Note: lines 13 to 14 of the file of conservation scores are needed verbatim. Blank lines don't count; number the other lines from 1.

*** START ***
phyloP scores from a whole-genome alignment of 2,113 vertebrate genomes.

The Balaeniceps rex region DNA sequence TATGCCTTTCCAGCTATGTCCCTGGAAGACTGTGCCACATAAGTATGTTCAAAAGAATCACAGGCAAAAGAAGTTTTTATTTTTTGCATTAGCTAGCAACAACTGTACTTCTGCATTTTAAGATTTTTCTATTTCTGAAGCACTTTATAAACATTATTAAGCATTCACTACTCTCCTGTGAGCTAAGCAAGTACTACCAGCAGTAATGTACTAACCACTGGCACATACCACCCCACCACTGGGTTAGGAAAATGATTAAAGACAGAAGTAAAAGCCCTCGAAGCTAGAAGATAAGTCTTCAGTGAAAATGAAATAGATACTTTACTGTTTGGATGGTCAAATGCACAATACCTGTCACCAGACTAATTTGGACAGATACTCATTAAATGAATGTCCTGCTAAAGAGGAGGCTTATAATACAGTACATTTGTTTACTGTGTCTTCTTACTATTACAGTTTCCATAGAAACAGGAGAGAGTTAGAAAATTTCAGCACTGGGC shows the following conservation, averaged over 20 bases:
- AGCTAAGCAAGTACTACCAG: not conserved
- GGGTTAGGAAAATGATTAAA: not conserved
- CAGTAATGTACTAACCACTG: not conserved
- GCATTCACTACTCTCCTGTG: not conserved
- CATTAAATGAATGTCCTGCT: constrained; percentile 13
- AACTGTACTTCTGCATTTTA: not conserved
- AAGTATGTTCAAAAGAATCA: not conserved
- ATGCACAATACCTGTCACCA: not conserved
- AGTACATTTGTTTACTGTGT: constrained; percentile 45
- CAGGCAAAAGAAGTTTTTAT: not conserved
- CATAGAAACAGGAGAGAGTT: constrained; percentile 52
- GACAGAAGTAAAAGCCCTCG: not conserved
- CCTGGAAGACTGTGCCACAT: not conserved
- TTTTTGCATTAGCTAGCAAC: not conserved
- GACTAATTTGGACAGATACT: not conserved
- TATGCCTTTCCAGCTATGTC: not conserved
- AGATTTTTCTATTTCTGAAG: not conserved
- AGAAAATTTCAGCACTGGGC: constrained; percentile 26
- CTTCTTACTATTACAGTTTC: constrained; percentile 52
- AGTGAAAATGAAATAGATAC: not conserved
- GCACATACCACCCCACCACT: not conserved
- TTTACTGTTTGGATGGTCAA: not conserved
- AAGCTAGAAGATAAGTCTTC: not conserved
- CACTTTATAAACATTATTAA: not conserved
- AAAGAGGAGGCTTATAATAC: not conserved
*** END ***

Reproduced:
- CATAGAAACAGGAGAGAGTT: constrained; percentile 52
- GACAGAAGTAAAAGCCCTCG: not conserved